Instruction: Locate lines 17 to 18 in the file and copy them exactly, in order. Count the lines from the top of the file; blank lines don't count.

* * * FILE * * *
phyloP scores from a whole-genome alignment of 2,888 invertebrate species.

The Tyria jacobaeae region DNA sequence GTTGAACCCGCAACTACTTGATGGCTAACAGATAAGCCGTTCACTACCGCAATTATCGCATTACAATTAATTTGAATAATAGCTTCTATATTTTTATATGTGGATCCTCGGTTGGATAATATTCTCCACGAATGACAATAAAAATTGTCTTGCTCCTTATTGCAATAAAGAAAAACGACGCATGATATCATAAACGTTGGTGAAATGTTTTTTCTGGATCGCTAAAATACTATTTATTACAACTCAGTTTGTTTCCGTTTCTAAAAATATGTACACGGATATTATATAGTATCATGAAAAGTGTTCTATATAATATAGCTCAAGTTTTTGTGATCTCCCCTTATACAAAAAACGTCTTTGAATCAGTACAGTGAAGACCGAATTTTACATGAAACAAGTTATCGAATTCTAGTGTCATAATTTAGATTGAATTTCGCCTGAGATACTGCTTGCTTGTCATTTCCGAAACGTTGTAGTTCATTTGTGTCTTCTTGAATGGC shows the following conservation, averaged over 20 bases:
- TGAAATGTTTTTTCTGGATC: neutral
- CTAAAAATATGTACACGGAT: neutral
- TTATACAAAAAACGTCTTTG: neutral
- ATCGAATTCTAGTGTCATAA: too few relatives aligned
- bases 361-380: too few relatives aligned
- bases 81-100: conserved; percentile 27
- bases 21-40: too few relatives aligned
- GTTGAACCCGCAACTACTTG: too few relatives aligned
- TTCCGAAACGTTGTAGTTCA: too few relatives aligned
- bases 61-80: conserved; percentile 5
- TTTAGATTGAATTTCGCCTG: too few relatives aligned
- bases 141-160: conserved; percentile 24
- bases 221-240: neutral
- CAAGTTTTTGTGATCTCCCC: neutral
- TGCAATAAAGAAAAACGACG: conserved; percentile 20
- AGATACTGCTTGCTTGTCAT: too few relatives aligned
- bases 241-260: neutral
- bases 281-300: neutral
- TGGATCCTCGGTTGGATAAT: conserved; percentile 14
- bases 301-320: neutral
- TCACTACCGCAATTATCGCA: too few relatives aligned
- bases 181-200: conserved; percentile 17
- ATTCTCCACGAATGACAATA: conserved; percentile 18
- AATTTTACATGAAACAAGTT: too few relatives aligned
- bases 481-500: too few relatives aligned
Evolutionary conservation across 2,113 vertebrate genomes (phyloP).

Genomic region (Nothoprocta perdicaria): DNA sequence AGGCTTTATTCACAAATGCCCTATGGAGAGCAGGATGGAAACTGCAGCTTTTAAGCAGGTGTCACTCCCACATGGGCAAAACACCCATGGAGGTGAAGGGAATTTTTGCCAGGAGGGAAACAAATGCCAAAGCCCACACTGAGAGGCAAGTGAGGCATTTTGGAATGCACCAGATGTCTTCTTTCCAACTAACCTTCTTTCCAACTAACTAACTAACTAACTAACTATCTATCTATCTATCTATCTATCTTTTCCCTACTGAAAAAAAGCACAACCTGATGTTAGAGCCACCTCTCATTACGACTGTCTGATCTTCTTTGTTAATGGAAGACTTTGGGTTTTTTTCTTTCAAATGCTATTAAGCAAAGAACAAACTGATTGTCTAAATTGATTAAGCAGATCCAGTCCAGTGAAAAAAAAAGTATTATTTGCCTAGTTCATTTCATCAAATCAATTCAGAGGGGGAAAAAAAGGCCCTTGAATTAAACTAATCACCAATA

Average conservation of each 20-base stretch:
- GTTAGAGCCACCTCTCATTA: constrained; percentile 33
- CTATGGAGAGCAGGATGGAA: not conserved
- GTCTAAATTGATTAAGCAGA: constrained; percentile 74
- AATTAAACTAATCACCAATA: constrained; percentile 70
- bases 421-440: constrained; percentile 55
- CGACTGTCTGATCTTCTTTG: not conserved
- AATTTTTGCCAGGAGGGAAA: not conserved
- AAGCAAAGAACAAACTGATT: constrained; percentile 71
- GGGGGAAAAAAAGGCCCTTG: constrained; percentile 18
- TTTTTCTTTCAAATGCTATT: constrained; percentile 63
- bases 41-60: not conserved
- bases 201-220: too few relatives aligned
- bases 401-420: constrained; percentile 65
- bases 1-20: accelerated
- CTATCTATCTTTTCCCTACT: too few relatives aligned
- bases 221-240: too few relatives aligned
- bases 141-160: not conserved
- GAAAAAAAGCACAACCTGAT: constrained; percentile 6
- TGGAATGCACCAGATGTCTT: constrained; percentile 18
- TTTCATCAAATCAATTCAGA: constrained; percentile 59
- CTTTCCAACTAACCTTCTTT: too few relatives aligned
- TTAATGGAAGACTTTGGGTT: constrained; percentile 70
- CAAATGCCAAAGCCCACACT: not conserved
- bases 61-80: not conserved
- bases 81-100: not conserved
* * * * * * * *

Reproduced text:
- TGCAATAAAGAAAAACGACG: conserved; percentile 20
- AGATACTGCTTGCTTGTCAT: too few relatives aligned